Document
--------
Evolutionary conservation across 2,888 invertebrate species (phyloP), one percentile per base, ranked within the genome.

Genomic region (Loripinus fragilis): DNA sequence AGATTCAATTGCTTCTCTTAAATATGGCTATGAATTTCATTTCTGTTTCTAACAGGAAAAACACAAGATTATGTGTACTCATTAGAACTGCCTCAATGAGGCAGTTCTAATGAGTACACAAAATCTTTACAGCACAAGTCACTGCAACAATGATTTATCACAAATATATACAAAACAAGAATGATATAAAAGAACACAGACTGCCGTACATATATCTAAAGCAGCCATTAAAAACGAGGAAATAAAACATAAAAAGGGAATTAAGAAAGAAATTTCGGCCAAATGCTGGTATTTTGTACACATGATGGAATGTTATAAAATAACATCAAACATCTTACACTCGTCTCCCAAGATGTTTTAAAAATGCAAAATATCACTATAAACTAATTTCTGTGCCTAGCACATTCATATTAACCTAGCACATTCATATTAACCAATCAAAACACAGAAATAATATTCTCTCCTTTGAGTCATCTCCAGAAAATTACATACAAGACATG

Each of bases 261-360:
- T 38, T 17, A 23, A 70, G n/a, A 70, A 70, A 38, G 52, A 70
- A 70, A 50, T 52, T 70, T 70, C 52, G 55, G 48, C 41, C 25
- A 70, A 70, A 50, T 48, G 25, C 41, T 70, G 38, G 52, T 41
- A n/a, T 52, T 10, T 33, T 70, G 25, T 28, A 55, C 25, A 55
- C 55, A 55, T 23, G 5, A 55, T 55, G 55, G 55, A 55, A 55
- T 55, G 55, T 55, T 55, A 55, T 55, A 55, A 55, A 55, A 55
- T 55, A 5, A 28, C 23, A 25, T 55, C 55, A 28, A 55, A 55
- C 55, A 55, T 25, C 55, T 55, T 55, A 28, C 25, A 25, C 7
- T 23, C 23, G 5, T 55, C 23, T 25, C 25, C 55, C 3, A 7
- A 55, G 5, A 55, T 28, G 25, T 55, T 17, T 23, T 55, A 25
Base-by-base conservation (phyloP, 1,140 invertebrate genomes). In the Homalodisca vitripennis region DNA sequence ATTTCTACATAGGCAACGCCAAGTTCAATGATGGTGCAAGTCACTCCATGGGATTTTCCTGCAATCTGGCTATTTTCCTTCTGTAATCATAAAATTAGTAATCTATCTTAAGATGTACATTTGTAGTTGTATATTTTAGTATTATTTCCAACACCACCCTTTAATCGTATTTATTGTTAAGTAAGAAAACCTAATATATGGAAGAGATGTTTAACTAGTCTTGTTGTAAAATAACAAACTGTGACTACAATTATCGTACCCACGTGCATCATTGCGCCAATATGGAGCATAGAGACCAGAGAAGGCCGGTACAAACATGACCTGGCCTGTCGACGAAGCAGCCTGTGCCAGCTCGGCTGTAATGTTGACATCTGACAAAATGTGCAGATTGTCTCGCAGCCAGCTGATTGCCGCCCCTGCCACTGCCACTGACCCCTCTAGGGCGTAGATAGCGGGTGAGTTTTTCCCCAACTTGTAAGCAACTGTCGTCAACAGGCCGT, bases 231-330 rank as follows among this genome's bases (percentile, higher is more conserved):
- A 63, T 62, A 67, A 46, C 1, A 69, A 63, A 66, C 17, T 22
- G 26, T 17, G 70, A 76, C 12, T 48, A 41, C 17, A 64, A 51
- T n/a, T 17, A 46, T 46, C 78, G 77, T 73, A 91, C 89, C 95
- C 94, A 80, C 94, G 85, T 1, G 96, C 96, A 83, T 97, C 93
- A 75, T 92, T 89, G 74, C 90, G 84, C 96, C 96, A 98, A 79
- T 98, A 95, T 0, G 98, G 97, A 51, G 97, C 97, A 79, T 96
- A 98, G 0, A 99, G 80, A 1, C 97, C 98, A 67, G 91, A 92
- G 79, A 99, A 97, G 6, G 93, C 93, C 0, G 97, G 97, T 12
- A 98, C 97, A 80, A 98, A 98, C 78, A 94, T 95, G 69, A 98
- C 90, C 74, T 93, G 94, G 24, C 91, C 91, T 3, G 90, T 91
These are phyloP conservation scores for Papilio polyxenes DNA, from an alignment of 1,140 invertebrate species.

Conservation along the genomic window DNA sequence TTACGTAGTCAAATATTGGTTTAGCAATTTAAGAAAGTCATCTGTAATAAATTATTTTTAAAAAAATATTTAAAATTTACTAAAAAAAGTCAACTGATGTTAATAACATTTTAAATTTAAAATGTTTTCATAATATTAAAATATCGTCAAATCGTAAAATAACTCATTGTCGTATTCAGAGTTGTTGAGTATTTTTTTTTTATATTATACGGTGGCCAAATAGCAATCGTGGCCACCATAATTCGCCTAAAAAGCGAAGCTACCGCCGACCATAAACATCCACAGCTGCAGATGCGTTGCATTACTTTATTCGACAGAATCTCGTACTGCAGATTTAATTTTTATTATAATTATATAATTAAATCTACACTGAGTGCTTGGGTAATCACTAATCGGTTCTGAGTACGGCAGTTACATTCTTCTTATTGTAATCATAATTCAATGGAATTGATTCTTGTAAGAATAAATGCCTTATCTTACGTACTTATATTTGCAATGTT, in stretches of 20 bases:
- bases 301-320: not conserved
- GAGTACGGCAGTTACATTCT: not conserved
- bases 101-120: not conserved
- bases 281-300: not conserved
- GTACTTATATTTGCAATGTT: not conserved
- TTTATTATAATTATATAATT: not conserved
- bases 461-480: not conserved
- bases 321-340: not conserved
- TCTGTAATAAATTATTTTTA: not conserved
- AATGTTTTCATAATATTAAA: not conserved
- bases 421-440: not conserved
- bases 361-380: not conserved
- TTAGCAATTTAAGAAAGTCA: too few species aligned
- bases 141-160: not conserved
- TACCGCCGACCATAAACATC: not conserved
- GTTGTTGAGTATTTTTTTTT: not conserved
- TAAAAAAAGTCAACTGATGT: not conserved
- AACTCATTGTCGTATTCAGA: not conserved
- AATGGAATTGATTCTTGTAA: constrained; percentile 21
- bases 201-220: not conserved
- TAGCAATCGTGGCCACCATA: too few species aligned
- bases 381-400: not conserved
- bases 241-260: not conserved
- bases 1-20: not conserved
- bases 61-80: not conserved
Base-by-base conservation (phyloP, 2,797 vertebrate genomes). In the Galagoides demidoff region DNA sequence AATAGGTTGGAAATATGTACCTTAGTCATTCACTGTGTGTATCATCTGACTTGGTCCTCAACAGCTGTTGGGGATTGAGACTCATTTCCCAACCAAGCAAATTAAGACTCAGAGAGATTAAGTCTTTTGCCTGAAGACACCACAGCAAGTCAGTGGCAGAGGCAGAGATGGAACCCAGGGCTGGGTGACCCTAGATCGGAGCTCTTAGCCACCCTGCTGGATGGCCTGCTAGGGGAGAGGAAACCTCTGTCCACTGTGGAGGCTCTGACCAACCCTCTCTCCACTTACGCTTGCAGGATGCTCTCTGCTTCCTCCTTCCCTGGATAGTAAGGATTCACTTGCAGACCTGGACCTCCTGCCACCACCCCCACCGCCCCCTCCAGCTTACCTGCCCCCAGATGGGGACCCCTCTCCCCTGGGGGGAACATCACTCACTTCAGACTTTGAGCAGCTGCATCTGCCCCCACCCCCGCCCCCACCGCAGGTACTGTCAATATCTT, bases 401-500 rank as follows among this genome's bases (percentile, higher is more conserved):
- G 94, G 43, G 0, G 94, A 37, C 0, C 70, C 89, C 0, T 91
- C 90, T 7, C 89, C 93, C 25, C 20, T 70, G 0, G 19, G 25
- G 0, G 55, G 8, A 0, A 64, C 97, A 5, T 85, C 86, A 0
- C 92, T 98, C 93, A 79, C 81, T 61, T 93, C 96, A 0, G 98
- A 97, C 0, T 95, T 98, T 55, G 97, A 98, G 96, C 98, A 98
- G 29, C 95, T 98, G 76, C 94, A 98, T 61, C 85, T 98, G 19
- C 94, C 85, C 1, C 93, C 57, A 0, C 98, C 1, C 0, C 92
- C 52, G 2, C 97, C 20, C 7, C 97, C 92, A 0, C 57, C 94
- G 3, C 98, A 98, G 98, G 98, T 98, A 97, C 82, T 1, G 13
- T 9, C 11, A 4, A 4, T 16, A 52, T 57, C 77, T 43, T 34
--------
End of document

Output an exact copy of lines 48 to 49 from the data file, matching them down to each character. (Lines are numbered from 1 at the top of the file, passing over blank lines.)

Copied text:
- bases 381-400: not conserved
- bases 241-260: not conserved